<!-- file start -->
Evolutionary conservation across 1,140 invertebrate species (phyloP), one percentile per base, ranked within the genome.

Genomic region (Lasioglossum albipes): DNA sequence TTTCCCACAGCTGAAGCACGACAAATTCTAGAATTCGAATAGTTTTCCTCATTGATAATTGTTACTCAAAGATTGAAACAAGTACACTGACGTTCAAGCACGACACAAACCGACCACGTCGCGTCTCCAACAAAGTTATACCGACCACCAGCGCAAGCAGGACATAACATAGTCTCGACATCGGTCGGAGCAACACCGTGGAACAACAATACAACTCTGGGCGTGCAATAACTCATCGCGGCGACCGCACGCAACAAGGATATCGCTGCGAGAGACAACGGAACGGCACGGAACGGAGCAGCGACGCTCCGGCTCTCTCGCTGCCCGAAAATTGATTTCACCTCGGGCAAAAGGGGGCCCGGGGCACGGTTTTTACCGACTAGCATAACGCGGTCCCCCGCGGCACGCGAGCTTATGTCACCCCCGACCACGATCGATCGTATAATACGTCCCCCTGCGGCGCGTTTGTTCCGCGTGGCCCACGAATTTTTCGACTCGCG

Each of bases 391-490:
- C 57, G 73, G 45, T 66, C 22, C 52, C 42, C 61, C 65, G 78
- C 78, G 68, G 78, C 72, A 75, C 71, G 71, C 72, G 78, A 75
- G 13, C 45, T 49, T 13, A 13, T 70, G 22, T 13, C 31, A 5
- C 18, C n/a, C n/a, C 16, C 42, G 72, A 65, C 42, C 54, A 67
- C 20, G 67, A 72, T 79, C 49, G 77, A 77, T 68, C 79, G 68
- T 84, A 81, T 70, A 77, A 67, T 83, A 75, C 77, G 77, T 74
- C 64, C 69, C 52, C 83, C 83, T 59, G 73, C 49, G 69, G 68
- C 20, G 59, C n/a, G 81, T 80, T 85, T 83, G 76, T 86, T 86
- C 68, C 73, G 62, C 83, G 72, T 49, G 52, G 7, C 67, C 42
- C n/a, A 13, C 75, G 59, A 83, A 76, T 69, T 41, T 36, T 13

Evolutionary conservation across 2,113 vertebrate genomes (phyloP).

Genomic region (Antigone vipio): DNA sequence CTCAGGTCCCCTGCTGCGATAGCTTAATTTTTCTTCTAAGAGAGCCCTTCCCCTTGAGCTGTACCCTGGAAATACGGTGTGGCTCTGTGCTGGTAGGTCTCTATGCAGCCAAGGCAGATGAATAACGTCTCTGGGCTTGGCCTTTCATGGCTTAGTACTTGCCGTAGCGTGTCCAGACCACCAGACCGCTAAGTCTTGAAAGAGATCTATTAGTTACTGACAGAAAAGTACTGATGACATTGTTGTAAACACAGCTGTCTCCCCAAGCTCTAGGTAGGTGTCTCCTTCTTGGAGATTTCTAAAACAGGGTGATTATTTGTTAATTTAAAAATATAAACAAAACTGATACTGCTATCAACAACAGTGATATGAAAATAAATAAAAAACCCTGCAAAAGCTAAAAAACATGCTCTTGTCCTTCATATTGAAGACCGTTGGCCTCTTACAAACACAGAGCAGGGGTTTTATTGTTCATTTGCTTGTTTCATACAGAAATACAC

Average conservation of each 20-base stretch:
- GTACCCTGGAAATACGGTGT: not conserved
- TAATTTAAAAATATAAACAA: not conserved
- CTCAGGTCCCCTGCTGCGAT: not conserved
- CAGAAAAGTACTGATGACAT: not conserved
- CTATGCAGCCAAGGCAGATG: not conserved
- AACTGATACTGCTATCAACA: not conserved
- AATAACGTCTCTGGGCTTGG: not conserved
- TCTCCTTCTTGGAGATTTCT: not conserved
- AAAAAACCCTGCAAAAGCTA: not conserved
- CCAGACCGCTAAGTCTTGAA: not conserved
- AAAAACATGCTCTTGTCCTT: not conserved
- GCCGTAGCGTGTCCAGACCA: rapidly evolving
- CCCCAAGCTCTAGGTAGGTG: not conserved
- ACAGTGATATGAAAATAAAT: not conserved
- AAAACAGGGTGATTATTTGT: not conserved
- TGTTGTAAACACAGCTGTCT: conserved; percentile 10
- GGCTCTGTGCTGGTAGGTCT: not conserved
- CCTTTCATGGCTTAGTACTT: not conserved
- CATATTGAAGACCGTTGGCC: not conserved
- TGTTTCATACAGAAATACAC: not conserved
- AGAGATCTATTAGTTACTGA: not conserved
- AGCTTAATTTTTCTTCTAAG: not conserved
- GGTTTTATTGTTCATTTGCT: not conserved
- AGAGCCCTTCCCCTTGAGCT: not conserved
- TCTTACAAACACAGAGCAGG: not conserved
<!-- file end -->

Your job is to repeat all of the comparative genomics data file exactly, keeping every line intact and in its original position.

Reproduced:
Evolutionary conservation across 1,140 invertebrate species (phyloP), one percentile per base, ranked within the genome.

Genomic region (Lasioglossum albipes): DNA sequence TTTCCCACAGCTGAAGCACGACAAATTCTAGAATTCGAATAGTTTTCCTCATTGATAATTGTTACTCAAAGATTGAAACAAGTACACTGACGTTCAAGCACGACACAAACCGACCACGTCGCGTCTCCAACAAAGTTATACCGACCACCAGCGCAAGCAGGACATAACATAGTCTCGACATCGGTCGGAGCAACACCGTGGAACAACAATACAACTCTGGGCGTGCAATAACTCATCGCGGCGACCGCACGCAACAAGGATATCGCTGCGAGAGACAACGGAACGGCACGGAACGGAGCAGCGACGCTCCGGCTCTCTCGCTGCCCGAAAATTGATTTCACCTCGGGCAAAAGGGGGCCCGGGGCACGGTTTTTACCGACTAGCATAACGCGGTCCCCCGCGGCACGCGAGCTTATGTCACCCCCGACCACGATCGATCGTATAATACGTCCCCCTGCGGCGCGTTTGTTCCGCGTGGCCCACGAATTTTTCGACTCGCG

Each of bases 391-490:
- C 57, G 73, G 45, T 66, C 22, C 52, C 42, C 61, C 65, G 78
- C 78, G 68, G 78, C 72, A 75, C 71, G 71, C 72, G 78, A 75
- G 13, C 45, T 49, T 13, A 13, T 70, G 22, T 13, C 31, A 5
- C 18, C n/a, C n/a, C 16, C 42, G 72, A 65, C 42, C 54, A 67
- C 20, G 67, A 72, T 79, C 49, G 77, A 77, T 68, C 79, G 68
- T 84, A 81, T 70, A 77, A 67, T 83, A 75, C 77, G 77, T 74
- C 64, C 69, C 52, C 83, C 83, T 59, G 73, C 49, G 69, G 68
- C 20, G 59, C n/a, G 81, T 80, T 85, T 83, G 76, T 86, T 86
- C 68, C 73, G 62, C 83, G 72, T 49, G 52, G 7, C 67, C 42
- C n/a, A 13, C 75, G 59, A 83, A 76, T 69, T 41, T 36, T 13

Evolutionary conservation across 2,113 vertebrate genomes (phyloP).

Genomic region (Antigone vipio): DNA sequence CTCAGGTCCCCTGCTGCGATAGCTTAATTTTTCTTCTAAGAGAGCCCTTCCCCTTGAGCTGTACCCTGGAAATACGGTGTGGCTCTGTGCTGGTAGGTCTCTATGCAGCCAAGGCAGATGAATAACGTCTCTGGGCTTGGCCTTTCATGGCTTAGTACTTGCCGTAGCGTGTCCAGACCACCAGACCGCTAAGTCTTGAAAGAGATCTATTAGTTACTGACAGAAAAGTACTGATGACATTGTTGTAAACACAGCTGTCTCCCCAAGCTCTAGGTAGGTGTCTCCTTCTTGGAGATTTCTAAAACAGGGTGATTATTTGTTAATTTAAAAATATAAACAAAACTGATACTGCTATCAACAACAGTGATATGAAAATAAATAAAAAACCCTGCAAAAGCTAAAAAACATGCTCTTGTCCTTCATATTGAAGACCGTTGGCCTCTTACAAACACAGAGCAGGGGTTTTATTGTTCATTTGCTTGTTTCATACAGAAATACAC

Average conservation of each 20-base stretch:
- GTACCCTGGAAATACGGTGT: not conserved
- TAATTTAAAAATATAAACAA: not conserved
- CTCAGGTCCCCTGCTGCGAT: not conserved
- CAGAAAAGTACTGATGACAT: not conserved
- CTATGCAGCCAAGGCAGATG: not conserved
- AACTGATACTGCTATCAACA: not conserved
- AATAACGTCTCTGGGCTTGG: not conserved
- TCTCCTTCTTGGAGATTTCT: not conserved
- AAAAAACCCTGCAAAAGCTA: not conserved
- CCAGACCGCTAAGTCTTGAA: not conserved
- AAAAACATGCTCTTGTCCTT: not conserved
- GCCGTAGCGTGTCCAGACCA: rapidly evolving
- CCCCAAGCTCTAGGTAGGTG: not conserved
- ACAGTGATATGAAAATAAAT: not conserved
- AAAACAGGGTGATTATTTGT: not conserved
- TGTTGTAAACACAGCTGTCT: conserved; percentile 10
- GGCTCTGTGCTGGTAGGTCT: not conserved
- CCTTTCATGGCTTAGTACTT: not conserved
- CATATTGAAGACCGTTGGCC: not conserved
- TGTTTCATACAGAAATACAC: not conserved
- AGAGATCTATTAGTTACTGA: not conserved
- AGCTTAATTTTTCTTCTAAG: not conserved
- GGTTTTATTGTTCATTTGCT: not conserved
- AGAGCCCTTCCCCTTGAGCT: not conserved
- TCTTACAAACACAGAGCAGG: not conserved